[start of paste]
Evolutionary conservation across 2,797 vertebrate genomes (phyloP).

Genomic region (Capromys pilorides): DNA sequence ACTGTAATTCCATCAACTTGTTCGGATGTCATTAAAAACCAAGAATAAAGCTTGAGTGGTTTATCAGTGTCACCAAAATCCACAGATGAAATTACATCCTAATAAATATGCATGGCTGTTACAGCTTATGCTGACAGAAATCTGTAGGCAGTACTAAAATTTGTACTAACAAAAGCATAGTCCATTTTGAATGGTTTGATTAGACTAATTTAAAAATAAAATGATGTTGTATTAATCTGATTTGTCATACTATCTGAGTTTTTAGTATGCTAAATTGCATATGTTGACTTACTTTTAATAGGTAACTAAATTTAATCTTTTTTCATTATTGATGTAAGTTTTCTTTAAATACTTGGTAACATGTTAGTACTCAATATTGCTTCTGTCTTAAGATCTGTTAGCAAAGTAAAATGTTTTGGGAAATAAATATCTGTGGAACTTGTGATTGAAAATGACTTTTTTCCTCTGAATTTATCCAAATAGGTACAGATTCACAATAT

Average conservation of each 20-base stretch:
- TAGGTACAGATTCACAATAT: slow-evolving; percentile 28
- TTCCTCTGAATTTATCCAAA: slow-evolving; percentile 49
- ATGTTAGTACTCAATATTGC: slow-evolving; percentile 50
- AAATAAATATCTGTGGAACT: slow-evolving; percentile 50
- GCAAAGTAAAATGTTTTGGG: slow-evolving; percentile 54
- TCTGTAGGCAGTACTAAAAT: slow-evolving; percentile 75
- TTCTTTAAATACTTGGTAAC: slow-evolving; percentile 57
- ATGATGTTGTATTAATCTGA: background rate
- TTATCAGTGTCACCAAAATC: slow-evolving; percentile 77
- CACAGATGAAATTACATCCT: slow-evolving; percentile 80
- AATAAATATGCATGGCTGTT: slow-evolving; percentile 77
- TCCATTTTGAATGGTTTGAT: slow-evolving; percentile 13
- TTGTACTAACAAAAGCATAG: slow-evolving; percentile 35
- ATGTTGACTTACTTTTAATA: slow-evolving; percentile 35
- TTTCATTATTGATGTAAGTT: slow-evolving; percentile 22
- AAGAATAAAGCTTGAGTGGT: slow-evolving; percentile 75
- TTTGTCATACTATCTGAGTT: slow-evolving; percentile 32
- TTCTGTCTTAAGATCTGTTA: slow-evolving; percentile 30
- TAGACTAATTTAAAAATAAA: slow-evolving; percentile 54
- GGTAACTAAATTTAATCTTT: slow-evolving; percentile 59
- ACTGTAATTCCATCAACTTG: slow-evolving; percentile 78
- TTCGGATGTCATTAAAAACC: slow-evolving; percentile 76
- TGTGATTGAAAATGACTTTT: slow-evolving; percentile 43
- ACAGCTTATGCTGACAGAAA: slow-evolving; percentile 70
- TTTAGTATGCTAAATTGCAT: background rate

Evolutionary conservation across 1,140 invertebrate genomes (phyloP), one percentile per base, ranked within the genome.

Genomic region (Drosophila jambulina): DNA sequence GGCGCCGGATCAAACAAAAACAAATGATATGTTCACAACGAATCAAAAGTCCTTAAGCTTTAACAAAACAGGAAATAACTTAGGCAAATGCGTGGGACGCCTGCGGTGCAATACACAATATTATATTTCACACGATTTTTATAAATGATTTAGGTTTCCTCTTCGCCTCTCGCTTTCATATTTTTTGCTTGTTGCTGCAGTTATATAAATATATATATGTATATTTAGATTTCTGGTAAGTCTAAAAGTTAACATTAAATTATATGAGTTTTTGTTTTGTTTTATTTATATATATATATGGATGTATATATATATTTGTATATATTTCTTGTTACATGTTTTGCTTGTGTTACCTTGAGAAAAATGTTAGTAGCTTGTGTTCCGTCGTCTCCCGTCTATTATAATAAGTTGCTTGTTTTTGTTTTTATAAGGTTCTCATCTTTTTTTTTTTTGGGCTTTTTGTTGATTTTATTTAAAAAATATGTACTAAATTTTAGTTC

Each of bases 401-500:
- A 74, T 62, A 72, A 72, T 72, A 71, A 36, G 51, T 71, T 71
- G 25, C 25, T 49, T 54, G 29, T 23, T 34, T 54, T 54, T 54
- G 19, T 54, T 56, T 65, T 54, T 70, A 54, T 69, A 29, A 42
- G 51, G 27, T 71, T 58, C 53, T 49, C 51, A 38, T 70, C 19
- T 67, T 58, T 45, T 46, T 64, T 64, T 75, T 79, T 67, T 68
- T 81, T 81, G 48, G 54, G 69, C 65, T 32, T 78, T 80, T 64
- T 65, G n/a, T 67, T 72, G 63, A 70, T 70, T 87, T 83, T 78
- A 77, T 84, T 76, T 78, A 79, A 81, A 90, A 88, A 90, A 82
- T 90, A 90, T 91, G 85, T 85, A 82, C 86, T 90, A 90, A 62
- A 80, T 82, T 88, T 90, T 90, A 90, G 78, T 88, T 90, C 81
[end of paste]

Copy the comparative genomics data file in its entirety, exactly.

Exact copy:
Evolutionary conservation across 2,797 vertebrate genomes (phyloP).

Genomic region (Capromys pilorides): DNA sequence ACTGTAATTCCATCAACTTGTTCGGATGTCATTAAAAACCAAGAATAAAGCTTGAGTGGTTTATCAGTGTCACCAAAATCCACAGATGAAATTACATCCTAATAAATATGCATGGCTGTTACAGCTTATGCTGACAGAAATCTGTAGGCAGTACTAAAATTTGTACTAACAAAAGCATAGTCCATTTTGAATGGTTTGATTAGACTAATTTAAAAATAAAATGATGTTGTATTAATCTGATTTGTCATACTATCTGAGTTTTTAGTATGCTAAATTGCATATGTTGACTTACTTTTAATAGGTAACTAAATTTAATCTTTTTTCATTATTGATGTAAGTTTTCTTTAAATACTTGGTAACATGTTAGTACTCAATATTGCTTCTGTCTTAAGATCTGTTAGCAAAGTAAAATGTTTTGGGAAATAAATATCTGTGGAACTTGTGATTGAAAATGACTTTTTTCCTCTGAATTTATCCAAATAGGTACAGATTCACAATAT

Average conservation of each 20-base stretch:
- TAGGTACAGATTCACAATAT: slow-evolving; percentile 28
- TTCCTCTGAATTTATCCAAA: slow-evolving; percentile 49
- ATGTTAGTACTCAATATTGC: slow-evolving; percentile 50
- AAATAAATATCTGTGGAACT: slow-evolving; percentile 50
- GCAAAGTAAAATGTTTTGGG: slow-evolving; percentile 54
- TCTGTAGGCAGTACTAAAAT: slow-evolving; percentile 75
- TTCTTTAAATACTTGGTAAC: slow-evolving; percentile 57
- ATGATGTTGTATTAATCTGA: background rate
- TTATCAGTGTCACCAAAATC: slow-evolving; percentile 77
- CACAGATGAAATTACATCCT: slow-evolving; percentile 80
- AATAAATATGCATGGCTGTT: slow-evolving; percentile 77
- TCCATTTTGAATGGTTTGAT: slow-evolving; percentile 13
- TTGTACTAACAAAAGCATAG: slow-evolving; percentile 35
- ATGTTGACTTACTTTTAATA: slow-evolving; percentile 35
- TTTCATTATTGATGTAAGTT: slow-evolving; percentile 22
- AAGAATAAAGCTTGAGTGGT: slow-evolving; percentile 75
- TTTGTCATACTATCTGAGTT: slow-evolving; percentile 32
- TTCTGTCTTAAGATCTGTTA: slow-evolving; percentile 30
- TAGACTAATTTAAAAATAAA: slow-evolving; percentile 54
- GGTAACTAAATTTAATCTTT: slow-evolving; percentile 59
- ACTGTAATTCCATCAACTTG: slow-evolving; percentile 78
- TTCGGATGTCATTAAAAACC: slow-evolving; percentile 76
- TGTGATTGAAAATGACTTTT: slow-evolving; percentile 43
- ACAGCTTATGCTGACAGAAA: slow-evolving; percentile 70
- TTTAGTATGCTAAATTGCAT: background rate

Evolutionary conservation across 1,140 invertebrate genomes (phyloP), one percentile per base, ranked within the genome.

Genomic region (Drosophila jambulina): DNA sequence GGCGCCGGATCAAACAAAAACAAATGATATGTTCACAACGAATCAAAAGTCCTTAAGCTTTAACAAAACAGGAAATAACTTAGGCAAATGCGTGGGACGCCTGCGGTGCAATACACAATATTATATTTCACACGATTTTTATAAATGATTTAGGTTTCCTCTTCGCCTCTCGCTTTCATATTTTTTGCTTGTTGCTGCAGTTATATAAATATATATATGTATATTTAGATTTCTGGTAAGTCTAAAAGTTAACATTAAATTATATGAGTTTTTGTTTTGTTTTATTTATATATATATATGGATGTATATATATATTTGTATATATTTCTTGTTACATGTTTTGCTTGTGTTACCTTGAGAAAAATGTTAGTAGCTTGTGTTCCGTCGTCTCCCGTCTATTATAATAAGTTGCTTGTTTTTGTTTTTATAAGGTTCTCATCTTTTTTTTTTTTGGGCTTTTTGTTGATTTTATTTAAAAAATATGTACTAAATTTTAGTTC

Each of bases 401-500:
- A 74, T 62, A 72, A 72, T 72, A 71, A 36, G 51, T 71, T 71
- G 25, C 25, T 49, T 54, G 29, T 23, T 34, T 54, T 54, T 54
- G 19, T 54, T 56, T 65, T 54, T 70, A 54, T 69, A 29, A 42
- G 51, G 27, T 71, T 58, C 53, T 49, C 51, A 38, T 70, C 19
- T 67, T 58, T 45, T 46, T 64, T 64, T 75, T 79, T 67, T 68
- T 81, T 81, G 48, G 54, G 69, C 65, T 32, T 78, T 80, T 64
- T 65, G n/a, T 67, T 72, G 63, A 70, T 70, T 87, T 83, T 78
- A 77, T 84, T 76, T 78, A 79, A 81, A 90, A 88, A 90, A 82
- T 90, A 90, T 91, G 85, T 85, A 82, C 86, T 90, A 90, A 62
- A 80, T 82, T 88, T 90, T 90, A 90, G 78, T 88, T 90, C 81